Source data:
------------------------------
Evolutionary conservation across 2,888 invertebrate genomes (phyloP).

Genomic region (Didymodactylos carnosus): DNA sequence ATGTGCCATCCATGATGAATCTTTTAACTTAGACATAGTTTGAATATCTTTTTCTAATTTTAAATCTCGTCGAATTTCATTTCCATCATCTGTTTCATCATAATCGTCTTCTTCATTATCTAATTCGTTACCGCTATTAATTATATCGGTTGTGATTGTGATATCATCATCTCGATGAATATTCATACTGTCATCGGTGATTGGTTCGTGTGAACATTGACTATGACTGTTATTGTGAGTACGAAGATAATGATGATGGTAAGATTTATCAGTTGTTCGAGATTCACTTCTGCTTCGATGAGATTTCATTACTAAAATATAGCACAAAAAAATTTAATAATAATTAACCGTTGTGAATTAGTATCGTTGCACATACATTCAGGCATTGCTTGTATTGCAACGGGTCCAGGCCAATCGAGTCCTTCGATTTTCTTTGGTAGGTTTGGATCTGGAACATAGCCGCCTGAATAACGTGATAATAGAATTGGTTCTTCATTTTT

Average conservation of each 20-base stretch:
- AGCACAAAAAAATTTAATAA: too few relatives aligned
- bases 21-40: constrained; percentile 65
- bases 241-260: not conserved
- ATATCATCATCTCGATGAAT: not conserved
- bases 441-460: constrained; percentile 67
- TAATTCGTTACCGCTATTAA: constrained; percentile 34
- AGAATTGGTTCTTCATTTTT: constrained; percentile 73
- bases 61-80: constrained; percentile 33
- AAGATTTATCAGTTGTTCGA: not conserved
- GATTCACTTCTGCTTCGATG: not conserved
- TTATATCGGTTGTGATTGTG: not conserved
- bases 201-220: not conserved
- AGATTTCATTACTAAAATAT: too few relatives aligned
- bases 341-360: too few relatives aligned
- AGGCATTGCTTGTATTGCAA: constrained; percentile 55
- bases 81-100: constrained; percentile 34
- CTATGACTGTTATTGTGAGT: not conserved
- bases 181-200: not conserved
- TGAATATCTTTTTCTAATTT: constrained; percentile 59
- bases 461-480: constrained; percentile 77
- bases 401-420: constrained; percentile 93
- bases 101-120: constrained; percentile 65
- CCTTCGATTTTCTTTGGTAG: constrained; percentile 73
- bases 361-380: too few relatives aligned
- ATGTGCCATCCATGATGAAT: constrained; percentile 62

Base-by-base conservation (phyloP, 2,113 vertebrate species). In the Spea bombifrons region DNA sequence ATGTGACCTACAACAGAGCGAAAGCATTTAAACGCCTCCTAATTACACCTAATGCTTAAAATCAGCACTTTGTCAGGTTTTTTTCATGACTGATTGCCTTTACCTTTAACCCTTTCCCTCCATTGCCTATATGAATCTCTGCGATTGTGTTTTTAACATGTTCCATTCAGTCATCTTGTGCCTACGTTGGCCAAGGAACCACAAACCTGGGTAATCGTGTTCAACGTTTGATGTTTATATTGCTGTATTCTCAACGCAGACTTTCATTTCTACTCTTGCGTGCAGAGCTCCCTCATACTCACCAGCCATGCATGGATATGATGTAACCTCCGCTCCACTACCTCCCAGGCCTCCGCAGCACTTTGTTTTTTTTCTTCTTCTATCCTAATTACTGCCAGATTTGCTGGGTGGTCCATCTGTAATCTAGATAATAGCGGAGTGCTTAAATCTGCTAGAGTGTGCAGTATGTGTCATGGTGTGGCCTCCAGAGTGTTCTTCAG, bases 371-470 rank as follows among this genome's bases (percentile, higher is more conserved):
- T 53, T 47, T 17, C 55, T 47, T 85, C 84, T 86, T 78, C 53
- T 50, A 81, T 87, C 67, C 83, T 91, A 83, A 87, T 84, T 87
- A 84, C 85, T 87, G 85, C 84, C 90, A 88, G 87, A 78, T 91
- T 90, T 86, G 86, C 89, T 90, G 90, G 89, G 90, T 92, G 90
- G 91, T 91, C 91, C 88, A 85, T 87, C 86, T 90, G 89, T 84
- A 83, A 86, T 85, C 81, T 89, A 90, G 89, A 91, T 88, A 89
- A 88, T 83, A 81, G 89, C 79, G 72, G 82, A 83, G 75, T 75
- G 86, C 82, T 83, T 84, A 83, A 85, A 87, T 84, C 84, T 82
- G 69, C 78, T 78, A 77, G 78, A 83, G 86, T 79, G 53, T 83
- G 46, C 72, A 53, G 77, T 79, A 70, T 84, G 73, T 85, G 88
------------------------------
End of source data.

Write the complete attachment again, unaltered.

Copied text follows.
Evolutionary conservation across 2,888 invertebrate genomes (phyloP).

Genomic region (Didymodactylos carnosus): DNA sequence ATGTGCCATCCATGATGAATCTTTTAACTTAGACATAGTTTGAATATCTTTTTCTAATTTTAAATCTCGTCGAATTTCATTTCCATCATCTGTTTCATCATAATCGTCTTCTTCATTATCTAATTCGTTACCGCTATTAATTATATCGGTTGTGATTGTGATATCATCATCTCGATGAATATTCATACTGTCATCGGTGATTGGTTCGTGTGAACATTGACTATGACTGTTATTGTGAGTACGAAGATAATGATGATGGTAAGATTTATCAGTTGTTCGAGATTCACTTCTGCTTCGATGAGATTTCATTACTAAAATATAGCACAAAAAAATTTAATAATAATTAACCGTTGTGAATTAGTATCGTTGCACATACATTCAGGCATTGCTTGTATTGCAACGGGTCCAGGCCAATCGAGTCCTTCGATTTTCTTTGGTAGGTTTGGATCTGGAACATAGCCGCCTGAATAACGTGATAATAGAATTGGTTCTTCATTTTT

Average conservation of each 20-base stretch:
- AGCACAAAAAAATTTAATAA: too few relatives aligned
- bases 21-40: constrained; percentile 65
- bases 241-260: not conserved
- ATATCATCATCTCGATGAAT: not conserved
- bases 441-460: constrained; percentile 67
- TAATTCGTTACCGCTATTAA: constrained; percentile 34
- AGAATTGGTTCTTCATTTTT: constrained; percentile 73
- bases 61-80: constrained; percentile 33
- AAGATTTATCAGTTGTTCGA: not conserved
- GATTCACTTCTGCTTCGATG: not conserved
- TTATATCGGTTGTGATTGTG: not conserved
- bases 201-220: not conserved
- AGATTTCATTACTAAAATAT: too few relatives aligned
- bases 341-360: too few relatives aligned
- AGGCATTGCTTGTATTGCAA: constrained; percentile 55
- bases 81-100: constrained; percentile 34
- CTATGACTGTTATTGTGAGT: not conserved
- bases 181-200: not conserved
- TGAATATCTTTTTCTAATTT: constrained; percentile 59
- bases 461-480: constrained; percentile 77
- bases 401-420: constrained; percentile 93
- bases 101-120: constrained; percentile 65
- CCTTCGATTTTCTTTGGTAG: constrained; percentile 73
- bases 361-380: too few relatives aligned
- ATGTGCCATCCATGATGAAT: constrained; percentile 62

Base-by-base conservation (phyloP, 2,113 vertebrate species). In the Spea bombifrons region DNA sequence ATGTGACCTACAACAGAGCGAAAGCATTTAAACGCCTCCTAATTACACCTAATGCTTAAAATCAGCACTTTGTCAGGTTTTTTTCATGACTGATTGCCTTTACCTTTAACCCTTTCCCTCCATTGCCTATATGAATCTCTGCGATTGTGTTTTTAACATGTTCCATTCAGTCATCTTGTGCCTACGTTGGCCAAGGAACCACAAACCTGGGTAATCGTGTTCAACGTTTGATGTTTATATTGCTGTATTCTCAACGCAGACTTTCATTTCTACTCTTGCGTGCAGAGCTCCCTCATACTCACCAGCCATGCATGGATATGATGTAACCTCCGCTCCACTACCTCCCAGGCCTCCGCAGCACTTTGTTTTTTTTCTTCTTCTATCCTAATTACTGCCAGATTTGCTGGGTGGTCCATCTGTAATCTAGATAATAGCGGAGTGCTTAAATCTGCTAGAGTGTGCAGTATGTGTCATGGTGTGGCCTCCAGAGTGTTCTTCAG, bases 371-470 rank as follows among this genome's bases (percentile, higher is more conserved):
- T 53, T 47, T 17, C 55, T 47, T 85, C 84, T 86, T 78, C 53
- T 50, A 81, T 87, C 67, C 83, T 91, A 83, A 87, T 84, T 87
- A 84, C 85, T 87, G 85, C 84, C 90, A 88, G 87, A 78, T 91
- T 90, T 86, G 86, C 89, T 90, G 90, G 89, G 90, T 92, G 90
- G 91, T 91, C 91, C 88, A 85, T 87, C 86, T 90, G 89, T 84
- A 83, A 86, T 85, C 81, T 89, A 90, G 89, A 91, T 88, A 89
- A 88, T 83, A 81, G 89, C 79, G 72, G 82, A 83, G 75, T 75
- G 86, C 82, T 83, T 84, A 83, A 85, A 87, T 84, C 84, T 82
- G 69, C 78, T 78, A 77, G 78, A 83, G 86, T 79, G 53, T 83
- G 46, C 72, A 53, G 77, T 79, A 70, T 84, G 73, T 85, G 88